Wednesday, February 11, 2015

Over a Barrel in Niagara

Last year around this time I was in cold, snowy Niagara Falls (NIAGARA FALLS! Slowly I turned, step by step, inch by inch...) to help cover the World Poker Tour Fallsview Classic. It was a fun trip -- coinciding with Canada winning that gold medal in Sochi -- and as I’d never been before those majestic, ice-filled falls were certainly something to see.

I didn’t make it back this year (the $5K WPT Main Event gets going in a couple of days). Like most of you I have heard this story about the $1,100 preliminary event and the ticket scalping that went on -- something pretty unusual to hear about in tournament poker, though apparently not unique at Fallsview.

If you haven’t heard that story, you can read about it here. The combination of a tournament for which entries were capped, transferable entry tickets, and no alternates added up to entries being sold for more than the buy-in by enterprising “scalpers” -- with some apparently going for as much as $1,800.

I enjoyed reporting on the WPT there last February, and was unaware of the scalping that had occurred at a prelim then, too, but which didn’t affect the Main Event. I was quite aware, however, of all of the restrictions in place on both players and media thanks to local gaming regulations. No pictures or videos can be taken in the tournament area, nor are players allowed to use their smart phones at all at the tables.

We obviously could report on the tournament without providing photos or videos. And players could play without tweeting, texting, or Facebooking, too. But it did create a very different, archaic-seeming vibe, and makes the apparent abuses associated with the “scalping” of tourney entries seem all the more incongruous amid such a restrictive setting.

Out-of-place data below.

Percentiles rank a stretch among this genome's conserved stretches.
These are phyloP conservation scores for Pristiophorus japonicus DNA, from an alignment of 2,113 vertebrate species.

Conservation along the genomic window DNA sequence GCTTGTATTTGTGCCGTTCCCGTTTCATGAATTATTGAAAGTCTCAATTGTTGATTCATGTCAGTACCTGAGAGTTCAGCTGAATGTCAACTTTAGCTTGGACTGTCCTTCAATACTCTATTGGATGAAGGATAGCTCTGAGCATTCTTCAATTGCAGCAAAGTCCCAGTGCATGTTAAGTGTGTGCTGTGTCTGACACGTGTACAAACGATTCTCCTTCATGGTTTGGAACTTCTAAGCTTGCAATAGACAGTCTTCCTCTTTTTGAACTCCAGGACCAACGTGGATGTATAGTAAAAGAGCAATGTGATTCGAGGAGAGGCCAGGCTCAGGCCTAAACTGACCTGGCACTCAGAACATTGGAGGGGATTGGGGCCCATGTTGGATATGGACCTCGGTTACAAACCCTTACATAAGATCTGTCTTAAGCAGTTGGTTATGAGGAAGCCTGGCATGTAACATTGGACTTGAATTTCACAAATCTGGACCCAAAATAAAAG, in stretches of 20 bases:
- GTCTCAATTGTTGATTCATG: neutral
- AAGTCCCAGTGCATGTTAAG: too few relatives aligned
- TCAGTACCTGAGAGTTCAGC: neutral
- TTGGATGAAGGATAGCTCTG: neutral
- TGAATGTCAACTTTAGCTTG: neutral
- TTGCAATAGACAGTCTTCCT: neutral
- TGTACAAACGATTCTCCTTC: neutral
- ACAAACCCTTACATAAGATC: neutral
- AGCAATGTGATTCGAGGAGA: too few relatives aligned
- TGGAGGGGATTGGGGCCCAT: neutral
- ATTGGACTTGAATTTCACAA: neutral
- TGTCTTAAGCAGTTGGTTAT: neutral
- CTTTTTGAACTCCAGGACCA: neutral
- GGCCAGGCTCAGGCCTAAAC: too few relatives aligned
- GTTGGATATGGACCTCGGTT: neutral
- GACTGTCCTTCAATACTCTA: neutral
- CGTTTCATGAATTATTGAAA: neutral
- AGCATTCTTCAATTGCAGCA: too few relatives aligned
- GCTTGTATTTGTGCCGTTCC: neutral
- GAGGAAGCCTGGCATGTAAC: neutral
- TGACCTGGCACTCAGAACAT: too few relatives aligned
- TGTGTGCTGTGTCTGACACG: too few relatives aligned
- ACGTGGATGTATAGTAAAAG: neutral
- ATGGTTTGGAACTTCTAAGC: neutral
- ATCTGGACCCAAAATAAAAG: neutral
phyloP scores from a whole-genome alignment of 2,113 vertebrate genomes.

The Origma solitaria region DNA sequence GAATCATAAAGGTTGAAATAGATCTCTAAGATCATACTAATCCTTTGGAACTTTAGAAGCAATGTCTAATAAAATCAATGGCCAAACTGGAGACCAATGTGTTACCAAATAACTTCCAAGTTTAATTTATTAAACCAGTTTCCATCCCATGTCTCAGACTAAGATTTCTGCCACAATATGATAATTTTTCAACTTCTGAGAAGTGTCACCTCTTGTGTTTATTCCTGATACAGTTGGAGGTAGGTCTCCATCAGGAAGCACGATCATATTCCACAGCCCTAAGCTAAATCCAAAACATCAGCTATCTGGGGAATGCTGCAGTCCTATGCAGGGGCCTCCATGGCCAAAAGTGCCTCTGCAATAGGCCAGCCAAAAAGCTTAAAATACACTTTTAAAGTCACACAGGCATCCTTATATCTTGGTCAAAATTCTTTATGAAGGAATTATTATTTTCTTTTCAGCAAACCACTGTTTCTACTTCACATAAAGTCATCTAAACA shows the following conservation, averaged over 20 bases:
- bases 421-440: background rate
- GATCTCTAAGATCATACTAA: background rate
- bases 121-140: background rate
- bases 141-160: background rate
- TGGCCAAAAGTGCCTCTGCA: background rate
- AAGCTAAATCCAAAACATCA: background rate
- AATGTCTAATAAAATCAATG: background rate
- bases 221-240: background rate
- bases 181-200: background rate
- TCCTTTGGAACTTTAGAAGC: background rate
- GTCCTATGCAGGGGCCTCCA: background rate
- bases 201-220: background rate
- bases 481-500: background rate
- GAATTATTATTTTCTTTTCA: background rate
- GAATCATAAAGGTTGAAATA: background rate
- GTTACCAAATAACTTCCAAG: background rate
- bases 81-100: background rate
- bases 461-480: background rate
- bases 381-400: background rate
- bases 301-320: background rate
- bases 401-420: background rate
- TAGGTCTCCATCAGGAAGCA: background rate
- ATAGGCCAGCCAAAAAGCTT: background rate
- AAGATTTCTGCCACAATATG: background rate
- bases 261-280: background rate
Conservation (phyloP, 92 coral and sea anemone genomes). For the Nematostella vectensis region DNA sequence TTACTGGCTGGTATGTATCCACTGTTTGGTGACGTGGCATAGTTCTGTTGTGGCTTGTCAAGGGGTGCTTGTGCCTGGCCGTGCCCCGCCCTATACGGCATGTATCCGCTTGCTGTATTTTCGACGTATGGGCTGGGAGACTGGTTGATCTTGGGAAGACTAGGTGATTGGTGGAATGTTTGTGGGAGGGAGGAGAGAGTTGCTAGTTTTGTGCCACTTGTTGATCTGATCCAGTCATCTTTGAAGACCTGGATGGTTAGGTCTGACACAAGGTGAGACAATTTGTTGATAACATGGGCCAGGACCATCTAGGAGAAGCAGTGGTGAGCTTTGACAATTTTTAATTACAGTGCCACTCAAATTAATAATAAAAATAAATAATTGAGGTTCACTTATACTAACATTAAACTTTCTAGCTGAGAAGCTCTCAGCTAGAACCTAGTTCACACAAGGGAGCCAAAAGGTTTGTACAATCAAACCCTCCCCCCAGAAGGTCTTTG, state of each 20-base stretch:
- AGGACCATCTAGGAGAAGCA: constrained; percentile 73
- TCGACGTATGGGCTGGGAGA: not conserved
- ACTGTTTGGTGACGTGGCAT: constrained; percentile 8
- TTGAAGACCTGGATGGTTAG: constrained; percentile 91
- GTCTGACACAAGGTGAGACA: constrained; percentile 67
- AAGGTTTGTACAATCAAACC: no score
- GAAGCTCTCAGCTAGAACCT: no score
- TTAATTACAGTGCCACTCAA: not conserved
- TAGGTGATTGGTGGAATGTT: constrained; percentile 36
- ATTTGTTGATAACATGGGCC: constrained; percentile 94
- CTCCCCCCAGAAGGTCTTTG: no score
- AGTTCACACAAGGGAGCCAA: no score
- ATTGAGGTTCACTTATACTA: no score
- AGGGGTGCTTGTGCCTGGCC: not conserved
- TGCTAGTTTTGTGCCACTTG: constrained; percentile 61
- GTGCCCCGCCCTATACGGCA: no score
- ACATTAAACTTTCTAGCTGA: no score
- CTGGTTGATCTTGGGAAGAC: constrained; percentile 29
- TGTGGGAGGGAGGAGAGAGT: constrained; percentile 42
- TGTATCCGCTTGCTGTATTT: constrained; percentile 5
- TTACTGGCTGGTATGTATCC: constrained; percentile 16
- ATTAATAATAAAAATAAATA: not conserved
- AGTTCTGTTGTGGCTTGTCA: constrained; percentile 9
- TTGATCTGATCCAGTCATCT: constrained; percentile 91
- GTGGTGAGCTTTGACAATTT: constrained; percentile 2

Stepping back from the story, it’s curious to consider even the possibility of securing tournament entries and finding buyers willing to pay more than face value to participate. I read stories of some who had traveled there to play the event, though, and who were thus in a difficult spot when it turned out the only way to play was to pay more than they’d expected.

Sort of creates a situation in which some players are (in a way) firing more than one time (e.g., like 1.5x) without the event being a re-entry. And, importantly, without the added amount being paid going into the prize pool.

Skews the whole risk-reward ratio, that. Then again, still better than actually going over the falls in a barrel, I imagine.

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Blogger GarethChantler said...

Having played there I can assure you the people of the poker room have no idea what they are doing. Law of unintended consequences will be a highfalutin phrase to many of them.

2/11/2015 9:24 PM  

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